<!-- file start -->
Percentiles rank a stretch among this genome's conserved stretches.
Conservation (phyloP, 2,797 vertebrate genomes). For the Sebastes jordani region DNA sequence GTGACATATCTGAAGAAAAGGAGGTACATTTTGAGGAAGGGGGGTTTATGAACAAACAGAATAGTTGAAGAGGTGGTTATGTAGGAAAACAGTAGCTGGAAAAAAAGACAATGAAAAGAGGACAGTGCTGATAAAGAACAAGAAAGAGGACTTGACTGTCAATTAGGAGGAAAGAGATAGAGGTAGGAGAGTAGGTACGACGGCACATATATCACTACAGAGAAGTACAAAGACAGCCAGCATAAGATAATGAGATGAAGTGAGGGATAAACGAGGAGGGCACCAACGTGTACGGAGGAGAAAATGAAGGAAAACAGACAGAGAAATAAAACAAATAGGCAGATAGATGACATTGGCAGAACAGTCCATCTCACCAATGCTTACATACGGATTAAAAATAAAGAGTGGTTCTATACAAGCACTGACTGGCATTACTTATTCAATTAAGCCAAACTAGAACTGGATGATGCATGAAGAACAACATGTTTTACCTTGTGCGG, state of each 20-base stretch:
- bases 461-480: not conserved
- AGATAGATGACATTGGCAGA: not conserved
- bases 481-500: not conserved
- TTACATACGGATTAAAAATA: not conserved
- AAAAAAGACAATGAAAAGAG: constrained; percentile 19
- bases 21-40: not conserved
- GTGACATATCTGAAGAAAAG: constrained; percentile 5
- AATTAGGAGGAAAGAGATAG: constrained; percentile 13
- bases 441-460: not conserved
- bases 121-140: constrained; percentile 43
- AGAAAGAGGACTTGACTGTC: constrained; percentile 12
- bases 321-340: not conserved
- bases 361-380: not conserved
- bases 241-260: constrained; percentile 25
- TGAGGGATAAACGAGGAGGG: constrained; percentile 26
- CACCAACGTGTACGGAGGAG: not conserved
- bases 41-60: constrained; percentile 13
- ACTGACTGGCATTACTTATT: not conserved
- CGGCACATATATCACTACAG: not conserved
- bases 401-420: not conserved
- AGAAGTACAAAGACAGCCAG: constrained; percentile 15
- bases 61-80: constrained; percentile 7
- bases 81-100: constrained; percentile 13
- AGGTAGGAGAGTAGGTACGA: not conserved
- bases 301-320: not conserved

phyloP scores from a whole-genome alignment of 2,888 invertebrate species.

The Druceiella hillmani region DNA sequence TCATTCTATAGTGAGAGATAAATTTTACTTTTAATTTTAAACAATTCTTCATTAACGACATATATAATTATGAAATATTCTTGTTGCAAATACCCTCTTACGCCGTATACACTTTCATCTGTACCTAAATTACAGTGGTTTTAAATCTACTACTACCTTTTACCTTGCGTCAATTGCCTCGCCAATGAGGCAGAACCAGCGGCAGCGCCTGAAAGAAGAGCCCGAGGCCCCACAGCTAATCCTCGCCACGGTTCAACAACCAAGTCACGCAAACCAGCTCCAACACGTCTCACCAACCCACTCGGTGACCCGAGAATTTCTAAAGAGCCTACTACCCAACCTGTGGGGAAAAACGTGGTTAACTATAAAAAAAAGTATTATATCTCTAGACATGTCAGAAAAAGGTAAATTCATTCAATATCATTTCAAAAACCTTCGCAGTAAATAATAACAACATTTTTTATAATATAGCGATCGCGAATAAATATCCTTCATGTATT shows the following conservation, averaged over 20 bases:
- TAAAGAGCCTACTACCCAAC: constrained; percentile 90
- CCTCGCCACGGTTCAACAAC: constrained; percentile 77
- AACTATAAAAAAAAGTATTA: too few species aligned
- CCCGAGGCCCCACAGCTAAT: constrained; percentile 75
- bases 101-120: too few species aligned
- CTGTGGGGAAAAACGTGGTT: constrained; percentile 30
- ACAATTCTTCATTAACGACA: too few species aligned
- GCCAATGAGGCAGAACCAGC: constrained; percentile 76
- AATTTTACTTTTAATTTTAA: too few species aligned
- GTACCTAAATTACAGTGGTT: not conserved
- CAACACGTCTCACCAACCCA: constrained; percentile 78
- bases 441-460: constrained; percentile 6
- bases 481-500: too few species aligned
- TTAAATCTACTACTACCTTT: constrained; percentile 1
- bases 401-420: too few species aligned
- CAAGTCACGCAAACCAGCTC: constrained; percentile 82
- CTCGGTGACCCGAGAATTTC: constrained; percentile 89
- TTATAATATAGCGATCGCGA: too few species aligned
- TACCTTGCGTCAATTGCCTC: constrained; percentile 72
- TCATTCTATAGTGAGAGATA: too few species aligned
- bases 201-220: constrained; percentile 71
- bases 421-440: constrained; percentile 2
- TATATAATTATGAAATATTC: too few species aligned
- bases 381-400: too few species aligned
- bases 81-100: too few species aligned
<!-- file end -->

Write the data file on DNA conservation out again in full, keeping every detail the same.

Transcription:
Percentiles rank a stretch among this genome's conserved stretches.
Conservation (phyloP, 2,797 vertebrate genomes). For the Sebastes jordani region DNA sequence GTGACATATCTGAAGAAAAGGAGGTACATTTTGAGGAAGGGGGGTTTATGAACAAACAGAATAGTTGAAGAGGTGGTTATGTAGGAAAACAGTAGCTGGAAAAAAAGACAATGAAAAGAGGACAGTGCTGATAAAGAACAAGAAAGAGGACTTGACTGTCAATTAGGAGGAAAGAGATAGAGGTAGGAGAGTAGGTACGACGGCACATATATCACTACAGAGAAGTACAAAGACAGCCAGCATAAGATAATGAGATGAAGTGAGGGATAAACGAGGAGGGCACCAACGTGTACGGAGGAGAAAATGAAGGAAAACAGACAGAGAAATAAAACAAATAGGCAGATAGATGACATTGGCAGAACAGTCCATCTCACCAATGCTTACATACGGATTAAAAATAAAGAGTGGTTCTATACAAGCACTGACTGGCATTACTTATTCAATTAAGCCAAACTAGAACTGGATGATGCATGAAGAACAACATGTTTTACCTTGTGCGG, state of each 20-base stretch:
- bases 461-480: not conserved
- AGATAGATGACATTGGCAGA: not conserved
- bases 481-500: not conserved
- TTACATACGGATTAAAAATA: not conserved
- AAAAAAGACAATGAAAAGAG: constrained; percentile 19
- bases 21-40: not conserved
- GTGACATATCTGAAGAAAAG: constrained; percentile 5
- AATTAGGAGGAAAGAGATAG: constrained; percentile 13
- bases 441-460: not conserved
- bases 121-140: constrained; percentile 43
- AGAAAGAGGACTTGACTGTC: constrained; percentile 12
- bases 321-340: not conserved
- bases 361-380: not conserved
- bases 241-260: constrained; percentile 25
- TGAGGGATAAACGAGGAGGG: constrained; percentile 26
- CACCAACGTGTACGGAGGAG: not conserved
- bases 41-60: constrained; percentile 13
- ACTGACTGGCATTACTTATT: not conserved
- CGGCACATATATCACTACAG: not conserved
- bases 401-420: not conserved
- AGAAGTACAAAGACAGCCAG: constrained; percentile 15
- bases 61-80: constrained; percentile 7
- bases 81-100: constrained; percentile 13
- AGGTAGGAGAGTAGGTACGA: not conserved
- bases 301-320: not conserved

phyloP scores from a whole-genome alignment of 2,888 invertebrate species.

The Druceiella hillmani region DNA sequence TCATTCTATAGTGAGAGATAAATTTTACTTTTAATTTTAAACAATTCTTCATTAACGACATATATAATTATGAAATATTCTTGTTGCAAATACCCTCTTACGCCGTATACACTTTCATCTGTACCTAAATTACAGTGGTTTTAAATCTACTACTACCTTTTACCTTGCGTCAATTGCCTCGCCAATGAGGCAGAACCAGCGGCAGCGCCTGAAAGAAGAGCCCGAGGCCCCACAGCTAATCCTCGCCACGGTTCAACAACCAAGTCACGCAAACCAGCTCCAACACGTCTCACCAACCCACTCGGTGACCCGAGAATTTCTAAAGAGCCTACTACCCAACCTGTGGGGAAAAACGTGGTTAACTATAAAAAAAAGTATTATATCTCTAGACATGTCAGAAAAAGGTAAATTCATTCAATATCATTTCAAAAACCTTCGCAGTAAATAATAACAACATTTTTTATAATATAGCGATCGCGAATAAATATCCTTCATGTATT shows the following conservation, averaged over 20 bases:
- TAAAGAGCCTACTACCCAAC: constrained; percentile 90
- CCTCGCCACGGTTCAACAAC: constrained; percentile 77
- AACTATAAAAAAAAGTATTA: too few species aligned
- CCCGAGGCCCCACAGCTAAT: constrained; percentile 75
- bases 101-120: too few species aligned
- CTGTGGGGAAAAACGTGGTT: constrained; percentile 30
- ACAATTCTTCATTAACGACA: too few species aligned
- GCCAATGAGGCAGAACCAGC: constrained; percentile 76
- AATTTTACTTTTAATTTTAA: too few species aligned
- GTACCTAAATTACAGTGGTT: not conserved
- CAACACGTCTCACCAACCCA: constrained; percentile 78
- bases 441-460: constrained; percentile 6
- bases 481-500: too few species aligned
- TTAAATCTACTACTACCTTT: constrained; percentile 1
- bases 401-420: too few species aligned
- CAAGTCACGCAAACCAGCTC: constrained; percentile 82
- CTCGGTGACCCGAGAATTTC: constrained; percentile 89
- TTATAATATAGCGATCGCGA: too few species aligned
- TACCTTGCGTCAATTGCCTC: constrained; percentile 72
- TCATTCTATAGTGAGAGATA: too few species aligned
- bases 201-220: constrained; percentile 71
- bases 421-440: constrained; percentile 2
- TATATAATTATGAAATATTC: too few species aligned
- bases 381-400: too few species aligned
- bases 81-100: too few species aligned